Politically Active

 

Listening to Doran Hunter talk about bringing his experiences in the Army Reserves, as an executive with the Veteran’s Administration, as a legislative consultant and in training sessions with four-star generals to the classroom as a political science professor—and the charge he’s gotten from doing that since arriving at Minnesota State Mankato in 1969—it becomes clear that the worst idea he’s ever encountered could well be retirement.

Hunter left Minnesota State Mankato in 2007, at the age of 69, to take a job working with an international think tank called the Caux Round Table. The organization brings together great minds in science, business, religion, academia and government and seeks a convergence of these fields to foster “change for the better in humanity’s ability to raise living standards, provide for social justice and realize the fullness of individual human dignity in all our days.”

It’s quite the “goody two shoes” group, Hunter jokes, but he has been actively presenting and writing for it. “It’s one of these organizations that tries to bring peace, security and prosperity to the world,” he says.

Few who know Hunter would be surprised at his involvement with such a group. It’s quite similar to what Hunter has been doing for the past three decades—chasing down ideas and bringing them back home.

Joe Kunkel, a political science professor at Minnesota State Mankato, calls his long-time colleague a top-quality professor who was able to help many students go on to careers in law and public service. Kunkel says Hunter was intellectually restless—“always reading and learning.” He was the type, Kunkel explains, who could seamlessly combine the lofty ideals of political science with the real world.

“The students who took his classes had a memorable intellectual experience,” Kunkel says. “He would bring to life the great issues in western political philosophy, applying ancient ideas to contemporary concerns. He was equally at home at the edge of Plato’s cave or the recesses of the government bureaucracy.”

When Hunter arrived in Mankato in 1969, he joined a political science department that had been formed just four years earlier. He recalls being impressed by the hiring done by Winston Benson, the department’s first chair.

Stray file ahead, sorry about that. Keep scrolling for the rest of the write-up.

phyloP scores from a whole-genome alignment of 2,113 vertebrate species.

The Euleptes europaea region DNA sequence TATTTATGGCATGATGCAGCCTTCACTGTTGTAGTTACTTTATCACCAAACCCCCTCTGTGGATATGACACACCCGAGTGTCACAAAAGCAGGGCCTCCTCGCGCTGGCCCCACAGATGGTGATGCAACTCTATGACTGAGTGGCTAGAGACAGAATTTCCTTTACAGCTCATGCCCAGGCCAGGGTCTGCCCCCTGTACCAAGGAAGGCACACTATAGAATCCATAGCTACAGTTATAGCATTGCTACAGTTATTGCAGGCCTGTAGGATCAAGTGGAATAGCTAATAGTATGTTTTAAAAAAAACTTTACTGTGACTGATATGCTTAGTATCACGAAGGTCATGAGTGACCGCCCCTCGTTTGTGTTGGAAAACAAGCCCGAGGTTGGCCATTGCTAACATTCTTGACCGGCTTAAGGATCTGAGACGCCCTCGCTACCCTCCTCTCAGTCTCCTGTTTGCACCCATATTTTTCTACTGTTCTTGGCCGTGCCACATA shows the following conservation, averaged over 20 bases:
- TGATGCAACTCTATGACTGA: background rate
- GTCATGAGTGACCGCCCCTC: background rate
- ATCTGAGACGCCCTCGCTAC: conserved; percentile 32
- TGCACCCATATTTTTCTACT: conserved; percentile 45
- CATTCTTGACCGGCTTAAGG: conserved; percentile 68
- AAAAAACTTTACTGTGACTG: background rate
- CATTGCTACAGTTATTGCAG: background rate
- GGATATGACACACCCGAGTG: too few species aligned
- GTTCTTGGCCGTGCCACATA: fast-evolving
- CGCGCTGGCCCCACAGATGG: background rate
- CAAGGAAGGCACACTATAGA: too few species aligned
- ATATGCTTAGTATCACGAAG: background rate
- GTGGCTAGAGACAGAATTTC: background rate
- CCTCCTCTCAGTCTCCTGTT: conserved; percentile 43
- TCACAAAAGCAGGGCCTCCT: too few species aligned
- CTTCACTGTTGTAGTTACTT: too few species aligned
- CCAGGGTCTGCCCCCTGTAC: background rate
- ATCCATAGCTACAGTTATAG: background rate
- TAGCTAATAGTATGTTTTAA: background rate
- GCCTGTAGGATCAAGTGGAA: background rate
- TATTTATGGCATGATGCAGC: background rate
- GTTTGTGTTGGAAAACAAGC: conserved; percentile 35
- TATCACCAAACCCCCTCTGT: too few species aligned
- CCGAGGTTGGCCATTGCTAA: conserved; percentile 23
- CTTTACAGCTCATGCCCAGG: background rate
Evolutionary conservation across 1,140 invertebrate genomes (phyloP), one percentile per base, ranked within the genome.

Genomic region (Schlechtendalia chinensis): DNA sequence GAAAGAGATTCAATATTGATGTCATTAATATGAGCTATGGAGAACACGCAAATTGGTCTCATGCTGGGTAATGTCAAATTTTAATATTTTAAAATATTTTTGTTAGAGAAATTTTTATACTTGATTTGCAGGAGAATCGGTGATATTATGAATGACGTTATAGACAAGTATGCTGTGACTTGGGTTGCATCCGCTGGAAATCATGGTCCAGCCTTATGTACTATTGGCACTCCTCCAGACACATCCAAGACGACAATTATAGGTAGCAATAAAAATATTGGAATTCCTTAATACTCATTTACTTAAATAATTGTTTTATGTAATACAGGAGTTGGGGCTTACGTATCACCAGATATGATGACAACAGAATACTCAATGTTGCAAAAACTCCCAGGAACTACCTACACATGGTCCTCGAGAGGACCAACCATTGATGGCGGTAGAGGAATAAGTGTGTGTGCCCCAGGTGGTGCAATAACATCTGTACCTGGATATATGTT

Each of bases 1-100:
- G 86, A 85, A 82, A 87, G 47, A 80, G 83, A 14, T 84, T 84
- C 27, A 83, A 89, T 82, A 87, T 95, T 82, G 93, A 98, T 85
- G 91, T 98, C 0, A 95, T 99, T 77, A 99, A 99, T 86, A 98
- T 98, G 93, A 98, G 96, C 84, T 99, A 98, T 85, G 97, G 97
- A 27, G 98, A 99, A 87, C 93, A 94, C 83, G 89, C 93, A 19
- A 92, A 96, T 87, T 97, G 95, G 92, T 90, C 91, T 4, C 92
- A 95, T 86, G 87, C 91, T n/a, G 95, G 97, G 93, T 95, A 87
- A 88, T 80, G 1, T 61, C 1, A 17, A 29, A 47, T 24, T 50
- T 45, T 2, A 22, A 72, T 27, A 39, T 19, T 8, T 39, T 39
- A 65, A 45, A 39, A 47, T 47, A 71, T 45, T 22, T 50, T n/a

“The faculty all had Ph.Ds from major universities,” Hunter says. “The thing I liked about the department, and the University generally, is they were really committed to community service and student development. In other words, they cared. A lot of the other universities I looked at, they were all research universities; they didn’t give a rip about service to students. I wanted to be a teacher and a researcher.”

He considers the protests and student activism that occurred during his early years at Minnesota State Mankato as the most unique time to be teaching. “For about five or six years we had maximum student activism, which made life really interesting for a political science professor,” he says. Although future activism on campus never matched those times, Hunter nonetheless found the classroom an exhilarating place to work.

Part of the exhilaration was integrating what he learned at various government jobs into his work at Minnesota State Mankato. Using four leaves of absence, he served as a public affairs officer for the U.S. Army Corps of Engineers, an executive director for a Veteran’s Administration program, a government affairs trainer who worked with staff from agencies such as the CIA and EPA on how Capitol Hill operates, and a researcher on a legislative commission seeking to streamline the criminal justice system in Minnesota.

From each leave came a new, energized return to the classroom.

“What I did was bring back all that information and all those resources to my classes,” Hunter says.

Hunter still teaches a class or two each semester, each one informed by what could be called “the Doran Hunter formula” that’s served the department and students so well for so long.

“When I teach public administration today,” he says, “about a third is academic and the rest of it’s from experience.”